A careful history and physical examination should aim to identify causes of acute headache that require immediate treatment. These causes can be broadly classified as imminent or completed vascular events (intracranial hemorrhage, thrombosis, cavernous sinus thrombosis, vasculitis, malignant hypertension, arterial dissection, cerebral venous thrombosis, transient ischemic attack, or aneurysm), infections (abscess, encephalitis, or meningitis), intracranial masses causing intracranial hypertension, preeclampsia, and carbon monoxide poisoning. Having the patient carefully describe the onset of headache can be helpful in diagnosing a serious cause. Report of a sudden-onset headache that reaches maximal and severe intensity within seconds or a few minutes is the classic description of a “thunderclap” headache; it should precipitate workup for subarachnoid hemorrhage, since the estimated prevalence of subarachnoid hemorrhage in patients with thunderclap headache is 43%. Thunderclap headache during the postpartum period precipitated by the Valsalva maneuver or recumbent positioning may indicate reversible cerebral vasoconstriction syndrome. Other historical features that raise the need for diagnostic testing include headache brought on by the Valsalva maneuver, cough, exertion, or sexual activity.
The medical history can also guide the need for additional workup. Under most circumstances (including a normal neurologic examination), new headache in a patient older than 50 years or with HIV infection warrants immediate neuroimaging (Table 2–5). When the patient has a history of hypertension—particularly uncontrolled hypertension—a complete search for other features of “malignant hypertension” is appropriate to determine the urgency of control of hypertension (see Chapter 11). Headache and hypertension associated with pregnancy may be due to preeclampsia. Episodic headache associated with the triad of hypertension, palpitations, and sweats is suggestive of pheochromocytoma. In the absence of thunderclap headache, advanced age, and HIV infection, a careful physical examination and detailed neurologic examination will usually determine acuity of the workup and need for further diagnostic testing. A history consistent with hypercoagulability is associated with an increased risk of cerebral venous thrombosis.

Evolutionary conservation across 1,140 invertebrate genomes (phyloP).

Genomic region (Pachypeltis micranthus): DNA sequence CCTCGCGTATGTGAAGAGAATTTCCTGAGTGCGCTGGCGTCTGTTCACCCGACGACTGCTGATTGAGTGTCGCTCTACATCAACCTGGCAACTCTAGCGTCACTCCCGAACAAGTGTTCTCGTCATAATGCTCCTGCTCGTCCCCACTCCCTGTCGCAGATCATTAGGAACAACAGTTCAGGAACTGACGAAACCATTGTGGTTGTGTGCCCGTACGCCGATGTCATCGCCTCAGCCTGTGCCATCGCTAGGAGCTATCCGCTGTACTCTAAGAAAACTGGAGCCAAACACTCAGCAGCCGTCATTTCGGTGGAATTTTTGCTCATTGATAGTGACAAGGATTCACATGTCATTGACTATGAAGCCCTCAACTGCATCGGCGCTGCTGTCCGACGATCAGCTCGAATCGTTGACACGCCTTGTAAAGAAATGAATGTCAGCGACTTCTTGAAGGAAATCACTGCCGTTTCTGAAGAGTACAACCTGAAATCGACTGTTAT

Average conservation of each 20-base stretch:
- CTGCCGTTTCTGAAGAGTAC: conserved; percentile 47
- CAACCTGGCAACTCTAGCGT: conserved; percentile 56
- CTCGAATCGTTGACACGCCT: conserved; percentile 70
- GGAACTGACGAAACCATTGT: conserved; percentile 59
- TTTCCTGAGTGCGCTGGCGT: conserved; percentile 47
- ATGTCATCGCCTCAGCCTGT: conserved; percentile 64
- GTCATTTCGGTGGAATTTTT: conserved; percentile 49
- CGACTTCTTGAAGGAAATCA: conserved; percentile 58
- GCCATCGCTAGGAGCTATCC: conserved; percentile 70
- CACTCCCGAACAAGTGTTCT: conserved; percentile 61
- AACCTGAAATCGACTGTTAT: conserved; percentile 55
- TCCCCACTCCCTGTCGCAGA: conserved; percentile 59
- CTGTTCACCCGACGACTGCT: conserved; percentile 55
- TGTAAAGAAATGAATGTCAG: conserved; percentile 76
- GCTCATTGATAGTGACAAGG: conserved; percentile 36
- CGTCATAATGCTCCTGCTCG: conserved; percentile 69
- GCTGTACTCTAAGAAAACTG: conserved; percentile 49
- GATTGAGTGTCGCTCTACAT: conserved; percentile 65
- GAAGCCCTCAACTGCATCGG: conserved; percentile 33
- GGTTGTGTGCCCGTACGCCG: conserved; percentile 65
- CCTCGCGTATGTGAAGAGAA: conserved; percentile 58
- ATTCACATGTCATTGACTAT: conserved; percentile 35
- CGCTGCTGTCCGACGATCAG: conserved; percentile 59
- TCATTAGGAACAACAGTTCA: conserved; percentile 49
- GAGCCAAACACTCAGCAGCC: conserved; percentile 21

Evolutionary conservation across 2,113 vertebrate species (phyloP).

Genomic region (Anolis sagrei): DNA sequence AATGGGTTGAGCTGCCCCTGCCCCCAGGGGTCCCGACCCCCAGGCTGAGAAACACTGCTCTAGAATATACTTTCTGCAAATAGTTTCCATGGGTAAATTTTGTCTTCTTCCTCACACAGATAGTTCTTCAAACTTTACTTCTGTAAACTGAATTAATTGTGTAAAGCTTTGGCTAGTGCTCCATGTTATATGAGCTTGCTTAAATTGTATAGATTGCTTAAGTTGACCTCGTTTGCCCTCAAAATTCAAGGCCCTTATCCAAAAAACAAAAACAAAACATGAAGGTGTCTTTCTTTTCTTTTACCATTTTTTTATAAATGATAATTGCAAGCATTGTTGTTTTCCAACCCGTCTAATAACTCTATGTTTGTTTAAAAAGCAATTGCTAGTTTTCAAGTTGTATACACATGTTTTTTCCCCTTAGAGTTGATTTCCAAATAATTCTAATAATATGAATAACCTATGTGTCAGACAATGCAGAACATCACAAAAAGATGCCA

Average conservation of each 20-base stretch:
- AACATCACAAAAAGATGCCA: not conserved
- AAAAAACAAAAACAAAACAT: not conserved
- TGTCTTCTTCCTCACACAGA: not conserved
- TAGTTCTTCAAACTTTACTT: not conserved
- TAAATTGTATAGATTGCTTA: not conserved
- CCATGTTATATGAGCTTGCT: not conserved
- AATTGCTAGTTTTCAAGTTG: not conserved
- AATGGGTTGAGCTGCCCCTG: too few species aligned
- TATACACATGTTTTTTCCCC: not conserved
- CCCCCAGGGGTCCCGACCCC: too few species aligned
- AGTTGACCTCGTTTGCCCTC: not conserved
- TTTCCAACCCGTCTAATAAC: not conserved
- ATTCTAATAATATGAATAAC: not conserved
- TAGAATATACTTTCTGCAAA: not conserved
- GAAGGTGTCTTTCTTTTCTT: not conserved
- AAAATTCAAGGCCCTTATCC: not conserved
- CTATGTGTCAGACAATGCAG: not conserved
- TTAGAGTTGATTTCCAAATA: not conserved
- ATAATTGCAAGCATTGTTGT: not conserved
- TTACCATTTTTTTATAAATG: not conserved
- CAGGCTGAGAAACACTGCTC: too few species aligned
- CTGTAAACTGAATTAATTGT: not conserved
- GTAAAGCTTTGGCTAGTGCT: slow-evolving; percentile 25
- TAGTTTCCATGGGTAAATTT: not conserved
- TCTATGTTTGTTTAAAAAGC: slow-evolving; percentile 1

Table 2–5.Clinical features associated with acute headache that warrant urgent or emergent neuroimaging. ||Download (.pdf) Table 2–5. Clinical features associated with acute headache that warrant urgent or emergent neuroimaging.
Prior to lumbar puncture
Abnormal neurologic examination
Abnormal mental status
Abnormal funduscopic examination (papilledema; loss of venous pulsations)
Emergent (conduct prior to leaving office or emergency department)
Abnormal neurologic examination
Abnormal mental status
Urgent (scheduled prior to leaving office or emergency department)
Age > 50 years (normal neurologic examination)
Symptoms can also be useful for diagnosing migraine headache in the absence of the “classic” migraine pattern of scintillating scotoma followed by unilateral headache, photophobia, and nausea and vomiting (Table 2–6). The presence of three or more of these symptoms (nausea, photophobia, phonophobia, and exacerbation by physical activity) can establish the diagnosis of migraine (in the absence of other clinical features that warrant neuroimaging studies), and the presence of only one or two symptoms (provided one is not nausea) can help rule out migraine. A systematic list called the SNNOOP10 has been developed as a screening method for secondary causes of headache (Table 2–7).
Table 2–6.Summary likelihood ratios (LRs) for individual clinical features associated with migraine diagnosis. ||Download (.pdf) Table 2–6. Summary likelihood ratios (LRs) for individual clinical features associated with migraine diagnosis.